(Anna Galayda’s article appeared in Russia Beyond the Headlines, 9/4; Photo: classicstogo.nl)
The legendary musician lived for 88 years (1882-1971). He witnessed some of the most dramatic events of the 20th century, which found a vivid expression in his works.
One of the most radical composers of the 20th century was the son of an opera singer, who in many ways embodied the musical tradition of the 19th century. Bass Fyodor Ignatievich Stravinsky was awarded the rare title of an Honored Artist of the Imperial Theaters, in which he had served for a quarter of a century. He had 59 operas in his repertoire. Some of his signature roles included Varlaam in Boris Godunov by Modest Mussorgsky, Farlaf in Ruslan and Lyudmila by Mikhail Glinka, Miller in Rusalka by Alexander Dargomyzhsky, Orlik in Mazepa by Pyotr Tchaikovsky.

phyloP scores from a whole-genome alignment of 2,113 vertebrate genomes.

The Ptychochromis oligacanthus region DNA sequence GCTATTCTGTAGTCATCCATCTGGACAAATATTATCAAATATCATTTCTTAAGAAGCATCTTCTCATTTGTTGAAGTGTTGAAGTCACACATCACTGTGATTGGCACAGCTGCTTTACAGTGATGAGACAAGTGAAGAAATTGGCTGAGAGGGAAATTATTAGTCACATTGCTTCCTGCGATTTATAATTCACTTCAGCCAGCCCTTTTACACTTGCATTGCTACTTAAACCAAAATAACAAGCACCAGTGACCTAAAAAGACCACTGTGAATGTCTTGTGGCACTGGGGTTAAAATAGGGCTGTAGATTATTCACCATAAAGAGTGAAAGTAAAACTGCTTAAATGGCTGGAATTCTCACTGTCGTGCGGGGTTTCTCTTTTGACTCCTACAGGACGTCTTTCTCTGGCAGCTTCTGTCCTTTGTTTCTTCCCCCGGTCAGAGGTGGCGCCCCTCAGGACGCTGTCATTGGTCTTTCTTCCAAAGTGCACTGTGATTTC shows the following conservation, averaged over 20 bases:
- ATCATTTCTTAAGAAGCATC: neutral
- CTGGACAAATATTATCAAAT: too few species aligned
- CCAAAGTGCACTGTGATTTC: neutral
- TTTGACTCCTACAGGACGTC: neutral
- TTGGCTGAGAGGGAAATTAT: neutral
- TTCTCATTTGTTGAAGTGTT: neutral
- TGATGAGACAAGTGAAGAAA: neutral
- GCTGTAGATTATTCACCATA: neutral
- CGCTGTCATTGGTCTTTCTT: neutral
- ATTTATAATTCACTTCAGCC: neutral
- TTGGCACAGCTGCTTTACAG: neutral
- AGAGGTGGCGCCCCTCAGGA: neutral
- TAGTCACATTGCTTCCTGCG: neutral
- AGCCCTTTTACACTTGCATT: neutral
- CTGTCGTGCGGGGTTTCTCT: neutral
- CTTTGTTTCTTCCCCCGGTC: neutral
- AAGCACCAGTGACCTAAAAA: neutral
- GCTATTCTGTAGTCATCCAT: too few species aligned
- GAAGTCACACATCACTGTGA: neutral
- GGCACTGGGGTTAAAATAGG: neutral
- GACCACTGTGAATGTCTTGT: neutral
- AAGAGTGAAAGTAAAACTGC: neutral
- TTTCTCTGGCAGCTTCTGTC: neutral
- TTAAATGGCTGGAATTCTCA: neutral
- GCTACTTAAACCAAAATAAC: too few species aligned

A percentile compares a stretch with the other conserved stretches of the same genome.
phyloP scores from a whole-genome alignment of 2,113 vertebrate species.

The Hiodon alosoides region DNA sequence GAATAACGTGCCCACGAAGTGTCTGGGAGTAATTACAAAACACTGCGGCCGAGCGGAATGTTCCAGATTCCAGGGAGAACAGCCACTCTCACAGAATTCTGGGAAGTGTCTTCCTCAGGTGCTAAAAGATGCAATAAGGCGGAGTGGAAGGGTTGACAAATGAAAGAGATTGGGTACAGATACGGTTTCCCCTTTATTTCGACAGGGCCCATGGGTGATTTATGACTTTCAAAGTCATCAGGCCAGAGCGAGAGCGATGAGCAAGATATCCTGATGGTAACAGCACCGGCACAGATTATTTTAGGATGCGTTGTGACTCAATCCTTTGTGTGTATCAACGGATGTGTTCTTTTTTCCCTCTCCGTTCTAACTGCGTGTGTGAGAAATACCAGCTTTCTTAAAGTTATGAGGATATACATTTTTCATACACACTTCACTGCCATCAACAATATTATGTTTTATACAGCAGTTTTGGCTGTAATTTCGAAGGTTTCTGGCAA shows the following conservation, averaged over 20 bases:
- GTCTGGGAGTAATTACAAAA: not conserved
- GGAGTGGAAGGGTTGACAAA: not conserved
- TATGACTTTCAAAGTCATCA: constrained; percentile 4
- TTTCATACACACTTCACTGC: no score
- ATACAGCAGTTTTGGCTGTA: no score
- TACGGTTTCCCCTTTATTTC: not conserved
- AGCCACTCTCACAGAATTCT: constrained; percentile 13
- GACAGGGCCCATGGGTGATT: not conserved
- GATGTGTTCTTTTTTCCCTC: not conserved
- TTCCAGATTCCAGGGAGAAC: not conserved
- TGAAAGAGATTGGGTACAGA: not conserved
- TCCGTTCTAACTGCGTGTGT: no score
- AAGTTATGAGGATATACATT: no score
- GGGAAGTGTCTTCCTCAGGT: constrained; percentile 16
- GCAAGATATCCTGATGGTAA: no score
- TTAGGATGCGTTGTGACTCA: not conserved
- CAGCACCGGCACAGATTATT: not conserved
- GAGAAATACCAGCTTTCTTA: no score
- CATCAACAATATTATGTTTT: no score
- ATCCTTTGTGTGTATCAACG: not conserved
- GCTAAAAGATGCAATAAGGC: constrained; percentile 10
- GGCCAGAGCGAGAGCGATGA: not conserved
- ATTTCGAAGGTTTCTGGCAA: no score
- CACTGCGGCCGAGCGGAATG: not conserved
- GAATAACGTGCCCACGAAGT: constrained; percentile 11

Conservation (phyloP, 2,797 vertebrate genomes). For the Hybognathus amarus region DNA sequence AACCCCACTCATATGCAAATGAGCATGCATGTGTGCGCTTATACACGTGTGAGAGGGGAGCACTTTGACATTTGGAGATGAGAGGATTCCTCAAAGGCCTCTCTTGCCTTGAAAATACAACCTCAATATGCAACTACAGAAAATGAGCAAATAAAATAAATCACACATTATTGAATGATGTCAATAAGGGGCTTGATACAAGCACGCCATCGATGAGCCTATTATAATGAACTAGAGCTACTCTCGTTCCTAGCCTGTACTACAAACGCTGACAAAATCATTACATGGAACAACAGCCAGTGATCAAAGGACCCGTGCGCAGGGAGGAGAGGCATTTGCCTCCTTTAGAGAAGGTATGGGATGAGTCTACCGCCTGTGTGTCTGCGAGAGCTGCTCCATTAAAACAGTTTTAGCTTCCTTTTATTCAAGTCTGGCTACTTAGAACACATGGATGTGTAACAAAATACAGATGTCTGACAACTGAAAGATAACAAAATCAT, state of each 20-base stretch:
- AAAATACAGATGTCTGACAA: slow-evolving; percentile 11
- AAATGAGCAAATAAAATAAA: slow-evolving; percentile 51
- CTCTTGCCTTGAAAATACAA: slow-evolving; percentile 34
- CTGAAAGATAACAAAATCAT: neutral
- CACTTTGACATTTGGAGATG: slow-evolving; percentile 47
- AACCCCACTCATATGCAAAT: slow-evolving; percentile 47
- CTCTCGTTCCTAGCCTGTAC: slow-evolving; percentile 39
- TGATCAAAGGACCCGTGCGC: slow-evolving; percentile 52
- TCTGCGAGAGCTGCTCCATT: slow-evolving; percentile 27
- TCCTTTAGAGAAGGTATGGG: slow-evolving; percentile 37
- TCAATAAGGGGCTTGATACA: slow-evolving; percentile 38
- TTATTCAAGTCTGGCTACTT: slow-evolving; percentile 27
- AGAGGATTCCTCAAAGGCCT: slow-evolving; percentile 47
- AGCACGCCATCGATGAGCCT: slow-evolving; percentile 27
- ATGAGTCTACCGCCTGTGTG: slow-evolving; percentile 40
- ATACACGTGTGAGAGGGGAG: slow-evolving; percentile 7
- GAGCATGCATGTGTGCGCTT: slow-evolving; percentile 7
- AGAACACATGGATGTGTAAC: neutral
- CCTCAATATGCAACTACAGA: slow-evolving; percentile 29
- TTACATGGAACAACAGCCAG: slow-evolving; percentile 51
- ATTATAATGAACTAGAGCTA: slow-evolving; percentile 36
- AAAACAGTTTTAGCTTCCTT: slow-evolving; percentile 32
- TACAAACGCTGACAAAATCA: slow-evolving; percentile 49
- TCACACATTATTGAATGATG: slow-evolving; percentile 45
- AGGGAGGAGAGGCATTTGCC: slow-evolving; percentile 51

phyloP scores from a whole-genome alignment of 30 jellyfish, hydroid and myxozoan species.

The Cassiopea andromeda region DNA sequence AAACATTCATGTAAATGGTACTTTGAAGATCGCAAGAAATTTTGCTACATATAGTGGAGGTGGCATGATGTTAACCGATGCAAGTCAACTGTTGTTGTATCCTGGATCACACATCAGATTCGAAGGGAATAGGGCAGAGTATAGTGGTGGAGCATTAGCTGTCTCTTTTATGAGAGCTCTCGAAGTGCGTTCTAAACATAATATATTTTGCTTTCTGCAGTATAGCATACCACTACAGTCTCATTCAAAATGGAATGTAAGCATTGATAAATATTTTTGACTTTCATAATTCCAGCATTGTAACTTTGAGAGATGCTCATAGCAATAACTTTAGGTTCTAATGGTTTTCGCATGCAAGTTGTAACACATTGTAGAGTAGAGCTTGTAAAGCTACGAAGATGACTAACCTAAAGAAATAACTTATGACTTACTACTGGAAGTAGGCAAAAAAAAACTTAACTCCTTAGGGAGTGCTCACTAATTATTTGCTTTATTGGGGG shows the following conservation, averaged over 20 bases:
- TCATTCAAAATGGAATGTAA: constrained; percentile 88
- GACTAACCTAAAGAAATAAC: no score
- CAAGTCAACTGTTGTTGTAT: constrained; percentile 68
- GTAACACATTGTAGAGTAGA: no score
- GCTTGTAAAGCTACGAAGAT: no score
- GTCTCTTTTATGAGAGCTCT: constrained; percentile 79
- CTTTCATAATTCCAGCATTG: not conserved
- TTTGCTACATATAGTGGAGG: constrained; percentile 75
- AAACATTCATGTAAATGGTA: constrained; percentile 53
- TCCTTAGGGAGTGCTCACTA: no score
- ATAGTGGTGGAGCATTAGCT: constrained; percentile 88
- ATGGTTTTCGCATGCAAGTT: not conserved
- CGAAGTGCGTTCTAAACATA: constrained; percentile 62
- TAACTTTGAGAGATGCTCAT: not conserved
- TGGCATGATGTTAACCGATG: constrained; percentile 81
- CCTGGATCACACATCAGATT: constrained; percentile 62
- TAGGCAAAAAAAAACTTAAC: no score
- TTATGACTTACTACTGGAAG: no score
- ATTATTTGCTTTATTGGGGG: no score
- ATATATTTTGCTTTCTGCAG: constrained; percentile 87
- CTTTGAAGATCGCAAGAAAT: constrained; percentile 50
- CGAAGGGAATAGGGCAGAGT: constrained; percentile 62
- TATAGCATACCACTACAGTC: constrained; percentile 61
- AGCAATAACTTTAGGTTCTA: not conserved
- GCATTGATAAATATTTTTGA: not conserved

Stravinsky Sr. was a prominent figure on the St. Petersburg cultural scene. Ilya Repin used him as a model for one of the Cossacks in his famous painting Zaporozhian Cossacks Write a Letter to the Turkish Sultan; and Fyodor Dostoevsky was a guest in the singer’s house.
2. He became a composer thanks to Rimsky-Korsakov
The composer often described Nikolai Rimsky-Korsakov as his second father. Having entered – at the insistence of his family – the law faculty of St. Petersburg University, Stravinsky never had any formal music education. Rimsky-Korsakov discerned his original gift, dissuaded him from entering the Conservatory, and for two years gave him private lessons himself, thus playing a decisive role in Stravinsky’s professional development.